There has never been a better time to support musicians directly. The next Bandcamp fee waiver day is June 5, and many artists sell merch and records on the web. You can still buy albums on iTunes, too, in the way your great aunt told you stories about.

I’ve purchased about a half-dozen albums over the past couple of months between physical CDs and iTunes purchases, which is much more than I typically do. If you’re able to support your favorite musicians right now, I would encourage you to do so.

➝ Source: pxlnv.com

Cosmicast 2 ➝

Habib Cham:

Cosmicast, a podcast player released a couple of years ago and recently redesigned from the ground up, is set to disrupt the two-horse race currently led by Overcast and Pocket Casts as the two coveted full-featured third-party podcast players on the App Store by offering on par features, platform access and unique design-centric delights.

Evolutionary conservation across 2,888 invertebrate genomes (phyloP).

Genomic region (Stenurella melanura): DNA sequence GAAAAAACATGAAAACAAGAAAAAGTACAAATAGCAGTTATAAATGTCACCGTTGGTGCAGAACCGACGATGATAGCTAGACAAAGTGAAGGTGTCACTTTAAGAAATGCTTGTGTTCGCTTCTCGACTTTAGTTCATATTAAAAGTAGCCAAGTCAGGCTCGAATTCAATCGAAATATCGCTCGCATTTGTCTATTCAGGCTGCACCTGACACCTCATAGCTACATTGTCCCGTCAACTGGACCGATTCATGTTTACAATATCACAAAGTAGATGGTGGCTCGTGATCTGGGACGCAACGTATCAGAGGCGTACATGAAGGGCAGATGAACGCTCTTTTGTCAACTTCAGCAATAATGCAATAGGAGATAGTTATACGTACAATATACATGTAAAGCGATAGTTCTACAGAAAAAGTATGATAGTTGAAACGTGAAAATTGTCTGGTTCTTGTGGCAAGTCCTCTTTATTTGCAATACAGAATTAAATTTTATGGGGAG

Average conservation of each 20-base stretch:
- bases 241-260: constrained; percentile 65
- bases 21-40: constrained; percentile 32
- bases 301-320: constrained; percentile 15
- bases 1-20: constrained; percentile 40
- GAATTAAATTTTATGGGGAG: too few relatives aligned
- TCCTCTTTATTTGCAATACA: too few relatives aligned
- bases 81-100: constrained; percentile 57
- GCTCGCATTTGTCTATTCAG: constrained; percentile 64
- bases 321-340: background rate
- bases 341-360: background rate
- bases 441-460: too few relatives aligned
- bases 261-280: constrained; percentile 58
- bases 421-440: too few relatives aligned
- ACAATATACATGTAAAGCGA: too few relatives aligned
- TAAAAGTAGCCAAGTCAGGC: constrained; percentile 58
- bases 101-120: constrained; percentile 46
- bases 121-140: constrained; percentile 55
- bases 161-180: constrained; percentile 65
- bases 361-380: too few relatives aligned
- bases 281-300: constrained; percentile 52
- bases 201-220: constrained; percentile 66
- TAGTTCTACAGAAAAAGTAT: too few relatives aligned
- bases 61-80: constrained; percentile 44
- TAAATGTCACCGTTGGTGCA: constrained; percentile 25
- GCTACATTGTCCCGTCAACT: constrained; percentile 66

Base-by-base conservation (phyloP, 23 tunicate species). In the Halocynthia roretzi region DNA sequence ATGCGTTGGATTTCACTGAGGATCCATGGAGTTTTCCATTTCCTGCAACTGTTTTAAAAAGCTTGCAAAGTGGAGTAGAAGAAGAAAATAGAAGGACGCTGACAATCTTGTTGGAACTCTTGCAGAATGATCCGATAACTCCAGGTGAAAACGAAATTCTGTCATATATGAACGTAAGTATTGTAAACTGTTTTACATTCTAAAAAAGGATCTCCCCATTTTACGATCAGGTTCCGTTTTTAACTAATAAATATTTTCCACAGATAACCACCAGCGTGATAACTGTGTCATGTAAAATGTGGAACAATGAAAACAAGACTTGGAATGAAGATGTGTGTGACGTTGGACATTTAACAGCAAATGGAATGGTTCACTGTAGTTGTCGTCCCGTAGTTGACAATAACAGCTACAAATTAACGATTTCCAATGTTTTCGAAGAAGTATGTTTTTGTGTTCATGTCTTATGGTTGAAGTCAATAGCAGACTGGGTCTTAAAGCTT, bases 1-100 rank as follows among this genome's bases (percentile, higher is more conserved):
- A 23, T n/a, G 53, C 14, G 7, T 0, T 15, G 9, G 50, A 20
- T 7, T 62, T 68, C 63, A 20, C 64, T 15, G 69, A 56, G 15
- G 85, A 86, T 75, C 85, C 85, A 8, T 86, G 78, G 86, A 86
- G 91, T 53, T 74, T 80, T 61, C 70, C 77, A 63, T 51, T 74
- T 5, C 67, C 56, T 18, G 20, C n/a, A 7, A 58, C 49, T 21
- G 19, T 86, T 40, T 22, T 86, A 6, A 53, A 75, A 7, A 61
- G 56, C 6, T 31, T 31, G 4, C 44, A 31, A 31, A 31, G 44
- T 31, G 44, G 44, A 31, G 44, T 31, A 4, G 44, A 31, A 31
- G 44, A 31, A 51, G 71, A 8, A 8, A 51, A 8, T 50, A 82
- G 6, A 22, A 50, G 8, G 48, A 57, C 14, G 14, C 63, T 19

I like a lot about what Cosmicast has to offer, especially tvOS and macOS support. If the app allowed for subscribing to password-protected feeds, I would seriously consider switching from Overcast.

➝ Source: chambyte.net

Shortcuts Wishlist ➝

Jordan Merrick:

Shortcuts has gained plenty of features and functionality over the years, especially after Apple’s acquisition of Workflow, but how shortcuts are created and organized has remained almost unchanged since the app first launched back in 2015.